“A major investment of $75.8 million will provide greater access to guidance counsellors to help primary and secondary school students deal with mental health and wellbeing issues,” according to Martin.
This is the first substantial increase in funding to help students in this way since guidance staffing was introduced in the mid-2000s and will provide access to counsellors in schools and from the community sector.
The funding includes $31.8 million over four years to increase large secondary schools’ guidance staffing entitlement, used to employ guidance counsellors and other pastoral care staff. This will result in an increase of around 90 full time equivalent guidance counsellors across these large secondary schools.
“Around 210 schools and kura with over 450 secondary students will be able to employ guidance counselling staff for an additional two days per week from the beginning of 2021.”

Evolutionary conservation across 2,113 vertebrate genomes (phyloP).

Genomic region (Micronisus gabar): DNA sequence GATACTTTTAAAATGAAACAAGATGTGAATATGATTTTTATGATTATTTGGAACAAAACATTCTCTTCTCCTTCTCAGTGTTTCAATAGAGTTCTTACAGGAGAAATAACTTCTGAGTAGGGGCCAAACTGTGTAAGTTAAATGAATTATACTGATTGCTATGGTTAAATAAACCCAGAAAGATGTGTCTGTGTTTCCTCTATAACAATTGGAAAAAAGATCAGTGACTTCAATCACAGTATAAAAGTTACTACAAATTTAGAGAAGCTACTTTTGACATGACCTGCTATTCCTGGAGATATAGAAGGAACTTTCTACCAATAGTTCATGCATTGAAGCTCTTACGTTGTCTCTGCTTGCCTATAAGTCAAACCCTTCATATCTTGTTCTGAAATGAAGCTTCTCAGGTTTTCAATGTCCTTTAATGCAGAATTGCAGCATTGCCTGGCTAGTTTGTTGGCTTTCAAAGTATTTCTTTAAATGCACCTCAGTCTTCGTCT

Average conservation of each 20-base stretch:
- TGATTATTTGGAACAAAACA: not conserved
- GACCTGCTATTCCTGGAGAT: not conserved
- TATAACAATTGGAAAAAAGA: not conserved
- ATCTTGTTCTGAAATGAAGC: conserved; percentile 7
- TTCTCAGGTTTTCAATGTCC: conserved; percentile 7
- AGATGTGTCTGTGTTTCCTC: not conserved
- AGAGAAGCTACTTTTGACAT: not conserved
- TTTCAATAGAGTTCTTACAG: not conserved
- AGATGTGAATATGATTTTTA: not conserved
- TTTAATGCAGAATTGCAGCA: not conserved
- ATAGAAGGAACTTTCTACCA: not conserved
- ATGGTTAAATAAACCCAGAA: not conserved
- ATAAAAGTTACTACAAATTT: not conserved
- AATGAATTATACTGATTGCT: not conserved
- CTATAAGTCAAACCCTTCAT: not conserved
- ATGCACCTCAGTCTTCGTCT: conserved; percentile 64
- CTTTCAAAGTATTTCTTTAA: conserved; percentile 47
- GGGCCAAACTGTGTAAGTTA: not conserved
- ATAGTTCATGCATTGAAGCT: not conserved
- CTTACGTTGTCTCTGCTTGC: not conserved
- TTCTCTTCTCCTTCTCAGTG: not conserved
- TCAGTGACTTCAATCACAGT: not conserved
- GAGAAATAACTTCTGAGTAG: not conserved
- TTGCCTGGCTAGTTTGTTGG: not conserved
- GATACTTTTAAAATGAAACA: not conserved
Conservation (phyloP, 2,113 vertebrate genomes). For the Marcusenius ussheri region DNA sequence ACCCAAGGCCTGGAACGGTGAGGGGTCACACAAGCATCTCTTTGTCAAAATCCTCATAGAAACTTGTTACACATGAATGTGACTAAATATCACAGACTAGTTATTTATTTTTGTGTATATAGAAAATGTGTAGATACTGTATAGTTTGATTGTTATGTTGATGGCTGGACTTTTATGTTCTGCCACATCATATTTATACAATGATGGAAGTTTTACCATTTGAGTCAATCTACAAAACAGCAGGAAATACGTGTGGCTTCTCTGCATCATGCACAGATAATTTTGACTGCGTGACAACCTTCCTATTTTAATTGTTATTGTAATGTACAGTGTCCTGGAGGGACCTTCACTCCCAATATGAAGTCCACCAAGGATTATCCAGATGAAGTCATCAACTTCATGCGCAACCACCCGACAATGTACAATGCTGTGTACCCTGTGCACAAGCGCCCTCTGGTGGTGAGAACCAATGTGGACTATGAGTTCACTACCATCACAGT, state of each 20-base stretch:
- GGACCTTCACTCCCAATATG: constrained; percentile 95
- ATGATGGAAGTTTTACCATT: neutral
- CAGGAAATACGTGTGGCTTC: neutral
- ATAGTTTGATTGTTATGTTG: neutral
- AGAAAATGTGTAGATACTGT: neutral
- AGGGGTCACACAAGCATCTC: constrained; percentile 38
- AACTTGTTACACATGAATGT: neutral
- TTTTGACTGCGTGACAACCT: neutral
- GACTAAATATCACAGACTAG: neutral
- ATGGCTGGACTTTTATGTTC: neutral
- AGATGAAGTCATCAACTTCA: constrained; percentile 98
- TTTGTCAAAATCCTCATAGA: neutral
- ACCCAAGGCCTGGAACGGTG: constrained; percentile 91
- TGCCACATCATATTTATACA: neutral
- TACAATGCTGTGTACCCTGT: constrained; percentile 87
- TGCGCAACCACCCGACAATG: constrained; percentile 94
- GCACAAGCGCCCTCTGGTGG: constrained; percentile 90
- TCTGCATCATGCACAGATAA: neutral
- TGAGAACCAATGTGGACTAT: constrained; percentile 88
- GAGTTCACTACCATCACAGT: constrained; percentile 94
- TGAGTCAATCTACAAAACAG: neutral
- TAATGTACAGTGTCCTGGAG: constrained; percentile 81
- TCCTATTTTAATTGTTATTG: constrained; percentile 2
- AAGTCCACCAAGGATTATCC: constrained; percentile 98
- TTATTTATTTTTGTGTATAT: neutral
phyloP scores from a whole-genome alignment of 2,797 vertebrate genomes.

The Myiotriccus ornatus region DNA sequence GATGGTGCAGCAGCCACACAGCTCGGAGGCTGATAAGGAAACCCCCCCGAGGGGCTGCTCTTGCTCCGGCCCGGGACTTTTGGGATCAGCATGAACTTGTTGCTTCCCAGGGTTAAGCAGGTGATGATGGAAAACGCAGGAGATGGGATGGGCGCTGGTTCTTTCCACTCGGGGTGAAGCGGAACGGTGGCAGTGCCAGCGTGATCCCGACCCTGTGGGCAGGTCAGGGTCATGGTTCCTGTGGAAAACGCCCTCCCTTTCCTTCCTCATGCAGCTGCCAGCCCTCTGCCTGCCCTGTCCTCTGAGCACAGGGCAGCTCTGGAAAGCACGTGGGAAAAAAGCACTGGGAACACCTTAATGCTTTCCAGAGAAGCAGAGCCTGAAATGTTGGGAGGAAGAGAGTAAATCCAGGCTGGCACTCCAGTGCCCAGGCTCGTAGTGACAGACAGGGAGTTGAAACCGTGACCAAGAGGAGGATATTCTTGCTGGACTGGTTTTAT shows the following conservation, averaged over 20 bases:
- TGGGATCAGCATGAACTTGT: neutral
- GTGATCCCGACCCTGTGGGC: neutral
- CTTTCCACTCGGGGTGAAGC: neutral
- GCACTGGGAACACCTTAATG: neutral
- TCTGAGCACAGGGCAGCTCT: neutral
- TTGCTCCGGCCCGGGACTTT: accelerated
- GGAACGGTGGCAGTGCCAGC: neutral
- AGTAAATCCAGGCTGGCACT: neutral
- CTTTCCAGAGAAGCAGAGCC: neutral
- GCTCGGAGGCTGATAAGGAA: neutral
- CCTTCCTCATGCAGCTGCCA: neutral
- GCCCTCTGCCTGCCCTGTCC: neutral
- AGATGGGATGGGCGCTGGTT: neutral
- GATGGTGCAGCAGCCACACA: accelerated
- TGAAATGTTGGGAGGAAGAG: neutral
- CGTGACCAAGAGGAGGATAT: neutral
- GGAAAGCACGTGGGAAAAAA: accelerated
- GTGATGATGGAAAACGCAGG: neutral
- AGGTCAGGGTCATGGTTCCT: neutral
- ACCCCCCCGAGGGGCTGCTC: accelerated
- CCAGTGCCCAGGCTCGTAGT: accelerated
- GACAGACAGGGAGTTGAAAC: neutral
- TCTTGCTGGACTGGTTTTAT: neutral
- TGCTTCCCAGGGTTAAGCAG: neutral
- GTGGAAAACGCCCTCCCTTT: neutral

A further $44 million over four years will be used to contract local community organisations to provide guidance counselling to both primary and secondary students. Local counselling organisations will deliver these services, starting in 2021, to schools in areas most affected by the economic downturn from COVID-19.
Primary schools are not currently allocated funding for the purpose of employing guidance counsellors, and large secondary schools are currently underfunded in this area.
“Many community organisations have valuable skills in counselling for children and young people impacted by anxiety, stress, depression, and disengagement. This funding will help students access these services, which are in high demand, especially given the impact of COVID-19 on our learners.”
The $75.7 million for more counselling support for learners is part of a wider Government education wellbeing package. The package also includes a $50 million Urgent Response Fund to address the immediate wellbeing needs of learners in early learning, schools and kura arising from COVID-19; $25 million to expand front line mental health and wellbeing services for tertiary students; $16 million for education workforce wellbeing; and $32.8 million in frontline resourcing to support wellbeing, mental health and healthy relationships teaching.